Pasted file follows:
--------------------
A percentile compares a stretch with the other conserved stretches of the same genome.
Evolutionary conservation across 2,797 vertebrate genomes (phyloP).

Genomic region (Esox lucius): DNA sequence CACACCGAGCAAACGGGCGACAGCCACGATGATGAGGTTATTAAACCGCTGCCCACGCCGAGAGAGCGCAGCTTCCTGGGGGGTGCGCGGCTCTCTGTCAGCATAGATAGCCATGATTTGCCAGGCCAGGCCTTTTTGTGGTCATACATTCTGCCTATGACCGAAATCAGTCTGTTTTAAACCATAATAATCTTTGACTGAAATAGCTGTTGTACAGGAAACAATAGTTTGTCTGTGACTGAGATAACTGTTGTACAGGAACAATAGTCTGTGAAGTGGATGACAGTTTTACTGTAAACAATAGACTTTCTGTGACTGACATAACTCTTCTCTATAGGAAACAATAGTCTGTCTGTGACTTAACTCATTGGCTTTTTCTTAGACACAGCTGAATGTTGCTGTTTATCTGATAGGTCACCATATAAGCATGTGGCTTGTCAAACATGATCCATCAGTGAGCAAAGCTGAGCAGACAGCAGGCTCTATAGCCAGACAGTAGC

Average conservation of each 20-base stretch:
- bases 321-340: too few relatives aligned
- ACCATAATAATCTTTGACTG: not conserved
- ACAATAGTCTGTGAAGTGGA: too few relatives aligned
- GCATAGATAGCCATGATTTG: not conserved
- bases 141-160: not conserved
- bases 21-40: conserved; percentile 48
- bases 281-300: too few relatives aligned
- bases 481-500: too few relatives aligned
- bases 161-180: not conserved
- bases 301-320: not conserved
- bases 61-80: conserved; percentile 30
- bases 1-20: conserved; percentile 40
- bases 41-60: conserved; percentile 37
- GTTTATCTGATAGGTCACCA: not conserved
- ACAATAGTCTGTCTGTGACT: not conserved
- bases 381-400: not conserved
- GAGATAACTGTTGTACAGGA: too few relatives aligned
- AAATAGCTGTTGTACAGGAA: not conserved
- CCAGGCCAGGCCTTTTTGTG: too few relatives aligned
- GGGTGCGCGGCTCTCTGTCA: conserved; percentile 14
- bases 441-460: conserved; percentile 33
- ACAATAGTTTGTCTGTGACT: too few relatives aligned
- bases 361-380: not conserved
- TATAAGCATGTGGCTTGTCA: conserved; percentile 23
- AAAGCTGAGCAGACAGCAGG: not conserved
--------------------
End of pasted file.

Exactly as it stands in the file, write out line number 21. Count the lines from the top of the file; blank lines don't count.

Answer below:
- GAGATAACTGTTGTACAGGA: too few relatives aligned